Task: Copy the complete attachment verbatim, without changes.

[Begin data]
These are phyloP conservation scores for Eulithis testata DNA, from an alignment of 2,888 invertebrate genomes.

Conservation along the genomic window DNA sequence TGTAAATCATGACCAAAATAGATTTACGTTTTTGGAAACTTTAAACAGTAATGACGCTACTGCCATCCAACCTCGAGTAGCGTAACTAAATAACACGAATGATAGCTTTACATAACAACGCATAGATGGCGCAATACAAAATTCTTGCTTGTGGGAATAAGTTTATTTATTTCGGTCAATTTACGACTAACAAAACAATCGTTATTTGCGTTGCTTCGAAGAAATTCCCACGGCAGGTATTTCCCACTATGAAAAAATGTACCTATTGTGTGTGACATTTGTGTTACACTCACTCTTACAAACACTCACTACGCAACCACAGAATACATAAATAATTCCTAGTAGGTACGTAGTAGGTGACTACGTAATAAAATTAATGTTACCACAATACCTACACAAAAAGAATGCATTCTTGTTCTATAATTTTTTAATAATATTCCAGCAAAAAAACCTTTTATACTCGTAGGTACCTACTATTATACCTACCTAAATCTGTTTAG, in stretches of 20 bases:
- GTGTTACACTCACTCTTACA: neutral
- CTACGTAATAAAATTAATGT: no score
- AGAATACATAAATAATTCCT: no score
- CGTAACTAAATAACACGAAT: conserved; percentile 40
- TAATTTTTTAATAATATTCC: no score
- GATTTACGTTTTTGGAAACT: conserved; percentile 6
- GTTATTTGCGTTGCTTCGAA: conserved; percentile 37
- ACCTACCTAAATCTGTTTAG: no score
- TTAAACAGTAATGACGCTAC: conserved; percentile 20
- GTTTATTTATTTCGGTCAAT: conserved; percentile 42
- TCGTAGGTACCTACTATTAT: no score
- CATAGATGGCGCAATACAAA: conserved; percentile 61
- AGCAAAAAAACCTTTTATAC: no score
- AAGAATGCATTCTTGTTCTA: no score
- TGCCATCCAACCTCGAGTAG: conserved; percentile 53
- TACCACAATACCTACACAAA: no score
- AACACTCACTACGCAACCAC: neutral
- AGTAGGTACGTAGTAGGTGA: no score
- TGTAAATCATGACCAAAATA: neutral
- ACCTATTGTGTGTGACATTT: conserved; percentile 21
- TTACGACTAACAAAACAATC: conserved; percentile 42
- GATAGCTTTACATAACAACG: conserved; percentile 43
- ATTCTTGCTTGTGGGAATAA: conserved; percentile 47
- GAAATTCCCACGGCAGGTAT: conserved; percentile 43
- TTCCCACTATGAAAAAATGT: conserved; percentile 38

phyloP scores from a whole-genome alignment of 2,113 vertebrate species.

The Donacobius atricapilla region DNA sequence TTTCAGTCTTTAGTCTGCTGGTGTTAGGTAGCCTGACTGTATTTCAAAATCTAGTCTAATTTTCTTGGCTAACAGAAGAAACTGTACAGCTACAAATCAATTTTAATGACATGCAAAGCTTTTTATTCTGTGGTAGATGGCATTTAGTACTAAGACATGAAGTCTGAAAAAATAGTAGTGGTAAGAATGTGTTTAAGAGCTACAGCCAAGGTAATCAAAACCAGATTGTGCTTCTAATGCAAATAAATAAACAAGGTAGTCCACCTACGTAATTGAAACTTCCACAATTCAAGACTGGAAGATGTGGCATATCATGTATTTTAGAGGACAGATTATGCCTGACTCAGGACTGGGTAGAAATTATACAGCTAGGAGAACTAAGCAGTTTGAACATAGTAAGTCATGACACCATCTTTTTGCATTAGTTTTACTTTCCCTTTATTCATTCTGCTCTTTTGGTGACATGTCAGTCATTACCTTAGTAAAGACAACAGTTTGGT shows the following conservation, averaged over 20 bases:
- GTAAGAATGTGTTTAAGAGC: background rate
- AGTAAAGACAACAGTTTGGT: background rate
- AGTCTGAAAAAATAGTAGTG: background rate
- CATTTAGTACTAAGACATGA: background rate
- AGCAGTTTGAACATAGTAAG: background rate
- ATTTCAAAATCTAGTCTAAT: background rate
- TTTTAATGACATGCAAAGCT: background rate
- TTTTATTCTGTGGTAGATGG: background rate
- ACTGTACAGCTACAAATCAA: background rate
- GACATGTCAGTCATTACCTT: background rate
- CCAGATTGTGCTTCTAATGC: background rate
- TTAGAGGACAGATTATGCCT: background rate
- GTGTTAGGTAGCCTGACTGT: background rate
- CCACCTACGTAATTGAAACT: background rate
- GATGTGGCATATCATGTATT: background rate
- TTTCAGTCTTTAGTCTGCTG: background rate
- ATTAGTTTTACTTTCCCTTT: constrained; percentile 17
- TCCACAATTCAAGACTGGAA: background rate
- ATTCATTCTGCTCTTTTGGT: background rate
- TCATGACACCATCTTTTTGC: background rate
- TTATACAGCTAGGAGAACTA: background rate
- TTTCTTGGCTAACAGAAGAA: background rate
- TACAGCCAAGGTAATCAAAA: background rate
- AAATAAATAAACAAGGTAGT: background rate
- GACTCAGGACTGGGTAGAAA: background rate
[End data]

These are phyloP conservation scores for Eulithis testata DNA, from an alignment of 2,888 invertebrate genomes.

Conservation along the genomic window DNA sequence TGTAAATCATGACCAAAATAGATTTACGTTTTTGGAAACTTTAAACAGTAATGACGCTACTGCCATCCAACCTCGAGTAGCGTAACTAAATAACACGAATGATAGCTTTACATAACAACGCATAGATGGCGCAATACAAAATTCTTGCTTGTGGGAATAAGTTTATTTATTTCGGTCAATTTACGACTAACAAAACAATCGTTATTTGCGTTGCTTCGAAGAAATTCCCACGGCAGGTATTTCCCACTATGAAAAAATGTACCTATTGTGTGTGACATTTGTGTTACACTCACTCTTACAAACACTCACTACGCAACCACAGAATACATAAATAATTCCTAGTAGGTACGTAGTAGGTGACTACGTAATAAAATTAATGTTACCACAATACCTACACAAAAAGAATGCATTCTTGTTCTATAATTTTTTAATAATATTCCAGCAAAAAAACCTTTTATACTCGTAGGTACCTACTATTATACCTACCTAAATCTGTTTAG, in stretches of 20 bases:
- GTGTTACACTCACTCTTACA: neutral
- CTACGTAATAAAATTAATGT: no score
- AGAATACATAAATAATTCCT: no score
- CGTAACTAAATAACACGAAT: conserved; percentile 40
- TAATTTTTTAATAATATTCC: no score
- GATTTACGTTTTTGGAAACT: conserved; percentile 6
- GTTATTTGCGTTGCTTCGAA: conserved; percentile 37
- ACCTACCTAAATCTGTTTAG: no score
- TTAAACAGTAATGACGCTAC: conserved; percentile 20
- GTTTATTTATTTCGGTCAAT: conserved; percentile 42
- TCGTAGGTACCTACTATTAT: no score
- CATAGATGGCGCAATACAAA: conserved; percentile 61
- AGCAAAAAAACCTTTTATAC: no score
- AAGAATGCATTCTTGTTCTA: no score
- TGCCATCCAACCTCGAGTAG: conserved; percentile 53
- TACCACAATACCTACACAAA: no score
- AACACTCACTACGCAACCAC: neutral
- AGTAGGTACGTAGTAGGTGA: no score
- TGTAAATCATGACCAAAATA: neutral
- ACCTATTGTGTGTGACATTT: conserved; percentile 21
- TTACGACTAACAAAACAATC: conserved; percentile 42
- GATAGCTTTACATAACAACG: conserved; percentile 43
- ATTCTTGCTTGTGGGAATAA: conserved; percentile 47
- GAAATTCCCACGGCAGGTAT: conserved; percentile 43
- TTCCCACTATGAAAAAATGT: conserved; percentile 38

phyloP scores from a whole-genome alignment of 2,113 vertebrate species.

The Donacobius atricapilla region DNA sequence TTTCAGTCTTTAGTCTGCTGGTGTTAGGTAGCCTGACTGTATTTCAAAATCTAGTCTAATTTTCTTGGCTAACAGAAGAAACTGTACAGCTACAAATCAATTTTAATGACATGCAAAGCTTTTTATTCTGTGGTAGATGGCATTTAGTACTAAGACATGAAGTCTGAAAAAATAGTAGTGGTAAGAATGTGTTTAAGAGCTACAGCCAAGGTAATCAAAACCAGATTGTGCTTCTAATGCAAATAAATAAACAAGGTAGTCCACCTACGTAATTGAAACTTCCACAATTCAAGACTGGAAGATGTGGCATATCATGTATTTTAGAGGACAGATTATGCCTGACTCAGGACTGGGTAGAAATTATACAGCTAGGAGAACTAAGCAGTTTGAACATAGTAAGTCATGACACCATCTTTTTGCATTAGTTTTACTTTCCCTTTATTCATTCTGCTCTTTTGGTGACATGTCAGTCATTACCTTAGTAAAGACAACAGTTTGGT shows the following conservation, averaged over 20 bases:
- GTAAGAATGTGTTTAAGAGC: background rate
- AGTAAAGACAACAGTTTGGT: background rate
- AGTCTGAAAAAATAGTAGTG: background rate
- CATTTAGTACTAAGACATGA: background rate
- AGCAGTTTGAACATAGTAAG: background rate
- ATTTCAAAATCTAGTCTAAT: background rate
- TTTTAATGACATGCAAAGCT: background rate
- TTTTATTCTGTGGTAGATGG: background rate
- ACTGTACAGCTACAAATCAA: background rate
- GACATGTCAGTCATTACCTT: background rate
- CCAGATTGTGCTTCTAATGC: background rate
- TTAGAGGACAGATTATGCCT: background rate
- GTGTTAGGTAGCCTGACTGT: background rate
- CCACCTACGTAATTGAAACT: background rate
- GATGTGGCATATCATGTATT: background rate
- TTTCAGTCTTTAGTCTGCTG: background rate
- ATTAGTTTTACTTTCCCTTT: constrained; percentile 17
- TCCACAATTCAAGACTGGAA: background rate
- ATTCATTCTGCTCTTTTGGT: background rate
- TCATGACACCATCTTTTTGC: background rate
- TTATACAGCTAGGAGAACTA: background rate
- TTTCTTGGCTAACAGAAGAA: background rate
- TACAGCCAAGGTAATCAAAA: background rate
- AAATAAATAAACAAGGTAGT: background rate
- GACTCAGGACTGGGTAGAAA: background rate